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Jean Toomer's "Kabnis" and the Language of Dreams

Jean Toomer's "Kabnis" and the Language of Dreams Jean Toomer's "Kabnis" and the Language of Dreams by Ignacio Ortiz-Monasterio "Whoever you are, my warm glowing sweetheart," Kabnis says in Jean Toomer's Cane, "do not think that the face that rests beside you is the real Kabnis. Ralph Kabnis is a dream" (83). This passage raises several questions. To whom, obviously, is he speaking? But also, is he saying, paradoxically, that the real Kabnis is a dream? Or is he presenting himself as a dream, on the assumption that there is another, real Kabnis? With this passage, the doors to ambiguity have been opened. Striking and enigmatic as they are, those words can be easily overlooked. They are, in fact, almost hidden in the midst of an overall abstruse paragraph, which is embedded within the complex piece. These lines could be regarded simply as part of the text's obscurity, or as an element adding to its puzzling character. Those words, in short, would not strike us as crucial if dreaming were not at the core of the entire piece. "Kabnis," the most complex and intriguing of Toomer's works, brings into literary form the elusive qualities of human dreams. In "Kabnis," dreaming is an implicit, rather than an http://www.deepdyve.com/assets/images/DeepDyve-Logo-lg.png The Southern Literary Journal University of North Carolina Press

Jean Toomer's "Kabnis" and the Language of Dreams

The Southern Literary Journal , Volume 38 (2) – May 31, 2006

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Publisher
University of North Carolina Press
Copyright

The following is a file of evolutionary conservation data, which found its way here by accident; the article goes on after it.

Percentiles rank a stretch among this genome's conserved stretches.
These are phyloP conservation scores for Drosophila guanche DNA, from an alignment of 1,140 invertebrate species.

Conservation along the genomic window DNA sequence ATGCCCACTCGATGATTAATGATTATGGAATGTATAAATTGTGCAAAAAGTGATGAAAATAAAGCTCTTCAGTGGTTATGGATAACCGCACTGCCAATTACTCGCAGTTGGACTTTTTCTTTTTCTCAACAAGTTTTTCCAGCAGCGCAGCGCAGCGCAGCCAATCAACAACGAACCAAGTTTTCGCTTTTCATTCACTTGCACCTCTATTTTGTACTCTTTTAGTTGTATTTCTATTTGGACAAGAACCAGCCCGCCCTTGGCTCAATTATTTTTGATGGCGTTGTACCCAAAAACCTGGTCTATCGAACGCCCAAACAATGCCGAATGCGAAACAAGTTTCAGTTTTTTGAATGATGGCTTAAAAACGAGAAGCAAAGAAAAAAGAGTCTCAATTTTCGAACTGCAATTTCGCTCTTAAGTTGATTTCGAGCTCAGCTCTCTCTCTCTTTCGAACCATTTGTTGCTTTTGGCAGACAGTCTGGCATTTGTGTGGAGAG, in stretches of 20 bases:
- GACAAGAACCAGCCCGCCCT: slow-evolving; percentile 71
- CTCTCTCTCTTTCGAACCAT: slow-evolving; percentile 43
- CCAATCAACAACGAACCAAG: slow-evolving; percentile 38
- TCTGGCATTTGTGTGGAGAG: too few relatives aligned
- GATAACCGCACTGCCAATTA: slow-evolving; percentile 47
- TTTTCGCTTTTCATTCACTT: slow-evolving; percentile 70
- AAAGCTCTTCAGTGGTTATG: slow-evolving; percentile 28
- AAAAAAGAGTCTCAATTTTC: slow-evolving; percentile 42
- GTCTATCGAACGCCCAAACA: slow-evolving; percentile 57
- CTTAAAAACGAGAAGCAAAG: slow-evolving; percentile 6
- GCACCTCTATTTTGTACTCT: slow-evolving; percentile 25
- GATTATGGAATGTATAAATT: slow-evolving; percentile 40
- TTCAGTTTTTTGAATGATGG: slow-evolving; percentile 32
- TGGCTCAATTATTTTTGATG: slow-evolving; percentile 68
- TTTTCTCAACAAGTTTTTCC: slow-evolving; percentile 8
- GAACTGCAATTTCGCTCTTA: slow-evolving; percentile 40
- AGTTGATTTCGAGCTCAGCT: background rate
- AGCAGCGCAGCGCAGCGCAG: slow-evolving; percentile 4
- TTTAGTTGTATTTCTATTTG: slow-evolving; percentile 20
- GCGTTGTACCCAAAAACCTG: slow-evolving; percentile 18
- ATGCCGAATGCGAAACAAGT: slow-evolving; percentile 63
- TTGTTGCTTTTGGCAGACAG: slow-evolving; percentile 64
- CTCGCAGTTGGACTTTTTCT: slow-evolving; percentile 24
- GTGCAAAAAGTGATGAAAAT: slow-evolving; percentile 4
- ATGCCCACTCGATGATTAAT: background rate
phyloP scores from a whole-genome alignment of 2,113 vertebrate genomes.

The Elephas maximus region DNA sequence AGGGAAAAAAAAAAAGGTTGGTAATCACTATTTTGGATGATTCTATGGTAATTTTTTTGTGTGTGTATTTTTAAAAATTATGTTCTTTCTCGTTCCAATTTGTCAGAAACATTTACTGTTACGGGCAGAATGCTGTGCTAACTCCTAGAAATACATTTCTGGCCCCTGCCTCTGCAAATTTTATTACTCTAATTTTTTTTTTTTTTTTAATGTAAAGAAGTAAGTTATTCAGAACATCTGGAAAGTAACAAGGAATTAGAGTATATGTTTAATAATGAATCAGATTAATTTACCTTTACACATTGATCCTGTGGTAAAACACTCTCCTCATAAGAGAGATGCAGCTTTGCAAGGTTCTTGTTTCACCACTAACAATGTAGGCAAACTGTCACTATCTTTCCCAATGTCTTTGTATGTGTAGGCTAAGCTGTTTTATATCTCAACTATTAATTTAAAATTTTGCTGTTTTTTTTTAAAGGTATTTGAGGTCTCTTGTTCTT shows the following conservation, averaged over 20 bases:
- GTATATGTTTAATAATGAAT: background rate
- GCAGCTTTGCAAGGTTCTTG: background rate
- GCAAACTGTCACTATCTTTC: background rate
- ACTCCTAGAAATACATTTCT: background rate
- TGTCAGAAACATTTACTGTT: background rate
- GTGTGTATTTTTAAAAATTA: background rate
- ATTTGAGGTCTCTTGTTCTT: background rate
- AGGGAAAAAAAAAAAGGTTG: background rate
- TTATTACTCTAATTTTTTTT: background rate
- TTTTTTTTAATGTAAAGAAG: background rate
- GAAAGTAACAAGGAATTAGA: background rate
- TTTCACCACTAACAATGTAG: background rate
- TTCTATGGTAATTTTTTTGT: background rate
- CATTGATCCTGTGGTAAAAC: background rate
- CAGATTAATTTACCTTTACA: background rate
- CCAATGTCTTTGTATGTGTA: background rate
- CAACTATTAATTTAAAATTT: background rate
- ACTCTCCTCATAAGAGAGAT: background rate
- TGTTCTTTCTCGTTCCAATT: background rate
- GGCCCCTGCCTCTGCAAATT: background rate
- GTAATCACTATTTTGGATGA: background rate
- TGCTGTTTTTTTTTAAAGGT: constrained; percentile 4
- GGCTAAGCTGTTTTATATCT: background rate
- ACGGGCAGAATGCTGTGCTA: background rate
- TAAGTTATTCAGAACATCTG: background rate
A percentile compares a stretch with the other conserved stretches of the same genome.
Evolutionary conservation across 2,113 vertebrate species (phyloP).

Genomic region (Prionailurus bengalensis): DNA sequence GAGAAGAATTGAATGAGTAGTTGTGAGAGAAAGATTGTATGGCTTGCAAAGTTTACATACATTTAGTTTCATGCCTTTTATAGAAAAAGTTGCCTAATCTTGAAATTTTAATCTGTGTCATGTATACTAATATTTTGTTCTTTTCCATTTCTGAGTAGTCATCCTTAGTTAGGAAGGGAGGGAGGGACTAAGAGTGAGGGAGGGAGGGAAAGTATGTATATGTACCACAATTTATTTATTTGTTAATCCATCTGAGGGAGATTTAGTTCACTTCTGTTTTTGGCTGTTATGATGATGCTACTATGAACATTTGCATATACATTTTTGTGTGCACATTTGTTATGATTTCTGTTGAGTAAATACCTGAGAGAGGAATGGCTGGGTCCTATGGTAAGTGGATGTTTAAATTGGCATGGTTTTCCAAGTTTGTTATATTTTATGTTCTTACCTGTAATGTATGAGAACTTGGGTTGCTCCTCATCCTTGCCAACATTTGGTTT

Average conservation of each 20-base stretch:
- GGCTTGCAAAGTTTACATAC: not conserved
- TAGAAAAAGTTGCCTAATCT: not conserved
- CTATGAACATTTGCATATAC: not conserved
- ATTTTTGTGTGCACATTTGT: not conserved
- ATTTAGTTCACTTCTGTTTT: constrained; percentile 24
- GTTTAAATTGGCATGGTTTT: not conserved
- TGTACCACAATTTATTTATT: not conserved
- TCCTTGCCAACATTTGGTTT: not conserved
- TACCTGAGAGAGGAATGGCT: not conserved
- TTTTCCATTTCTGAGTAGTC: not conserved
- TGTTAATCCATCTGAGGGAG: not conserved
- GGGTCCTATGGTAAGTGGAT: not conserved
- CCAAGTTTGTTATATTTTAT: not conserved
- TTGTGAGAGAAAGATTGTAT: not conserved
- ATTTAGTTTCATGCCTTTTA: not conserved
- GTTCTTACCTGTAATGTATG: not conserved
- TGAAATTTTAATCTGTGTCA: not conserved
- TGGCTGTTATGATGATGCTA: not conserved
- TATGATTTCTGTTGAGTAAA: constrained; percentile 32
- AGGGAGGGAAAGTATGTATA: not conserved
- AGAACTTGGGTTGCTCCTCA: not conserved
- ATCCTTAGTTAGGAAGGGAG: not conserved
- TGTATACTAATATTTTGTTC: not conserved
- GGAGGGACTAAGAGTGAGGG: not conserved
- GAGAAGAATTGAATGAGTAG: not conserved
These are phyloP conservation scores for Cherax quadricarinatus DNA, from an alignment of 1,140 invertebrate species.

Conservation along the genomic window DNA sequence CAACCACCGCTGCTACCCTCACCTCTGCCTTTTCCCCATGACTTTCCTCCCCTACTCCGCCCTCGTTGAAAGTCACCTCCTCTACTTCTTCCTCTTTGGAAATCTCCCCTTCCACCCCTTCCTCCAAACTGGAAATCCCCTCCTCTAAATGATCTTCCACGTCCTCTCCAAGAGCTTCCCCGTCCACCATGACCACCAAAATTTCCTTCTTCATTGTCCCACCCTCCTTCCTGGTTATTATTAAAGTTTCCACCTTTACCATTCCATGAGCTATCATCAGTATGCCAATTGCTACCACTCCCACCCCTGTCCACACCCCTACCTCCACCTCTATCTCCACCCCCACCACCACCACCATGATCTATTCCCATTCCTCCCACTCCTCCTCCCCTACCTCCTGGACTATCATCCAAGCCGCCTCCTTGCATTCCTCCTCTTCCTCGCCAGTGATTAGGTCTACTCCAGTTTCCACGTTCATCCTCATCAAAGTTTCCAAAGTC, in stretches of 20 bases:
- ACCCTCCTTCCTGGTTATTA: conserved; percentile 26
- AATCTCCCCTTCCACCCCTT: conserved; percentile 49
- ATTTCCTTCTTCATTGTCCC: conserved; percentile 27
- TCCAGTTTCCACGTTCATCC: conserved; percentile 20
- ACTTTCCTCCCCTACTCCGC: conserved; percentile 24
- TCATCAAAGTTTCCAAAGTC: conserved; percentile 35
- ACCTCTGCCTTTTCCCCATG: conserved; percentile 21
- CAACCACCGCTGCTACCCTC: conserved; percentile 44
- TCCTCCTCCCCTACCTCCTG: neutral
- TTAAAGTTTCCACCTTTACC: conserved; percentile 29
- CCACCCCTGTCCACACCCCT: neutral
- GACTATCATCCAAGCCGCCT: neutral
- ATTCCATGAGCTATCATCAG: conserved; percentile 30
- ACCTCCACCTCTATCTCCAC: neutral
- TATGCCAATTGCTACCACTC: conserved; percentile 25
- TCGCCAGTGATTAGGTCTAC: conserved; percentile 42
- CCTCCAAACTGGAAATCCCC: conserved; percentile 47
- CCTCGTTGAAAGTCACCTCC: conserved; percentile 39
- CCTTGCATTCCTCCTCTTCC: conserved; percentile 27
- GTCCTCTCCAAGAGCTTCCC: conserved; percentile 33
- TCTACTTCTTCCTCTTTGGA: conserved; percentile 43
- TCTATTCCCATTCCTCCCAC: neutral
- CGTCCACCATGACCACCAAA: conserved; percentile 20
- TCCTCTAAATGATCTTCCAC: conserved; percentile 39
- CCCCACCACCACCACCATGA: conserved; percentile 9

Copyright © 2006 by the Southern Literary Journal and the University of North Carolina at Chapel Hill Department of English.
ISSN
1534-1461
Publisher site
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Abstract

Jean Toomer's "Kabnis" and the Language of Dreams by Ignacio Ortiz-Monasterio "Whoever you are, my warm glowing sweetheart," Kabnis says in Jean Toomer's Cane, "do not think that the face that rests beside you is the real Kabnis. Ralph Kabnis is a dream" (83). This passage raises several questions. To whom, obviously, is he speaking? But also, is he saying, paradoxically, that the real Kabnis is a dream? Or is he presenting himself as a dream, on the assumption that there is another, real Kabnis? With this passage, the doors to ambiguity have been opened. Striking and enigmatic as they are, those words can be easily overlooked. They are, in fact, almost hidden in the midst of an overall abstruse paragraph, which is embedded within the complex piece. These lines could be regarded simply as part of the text's obscurity, or as an element adding to its puzzling character. Those words, in short, would not strike us as crucial if dreaming were not at the core of the entire piece. "Kabnis," the most complex and intriguing of Toomer's works, brings into literary form the elusive qualities of human dreams. In "Kabnis," dreaming is an implicit, rather than an

Journal

The Southern Literary JournalUniversity of North Carolina Press

Published: May 31, 2006

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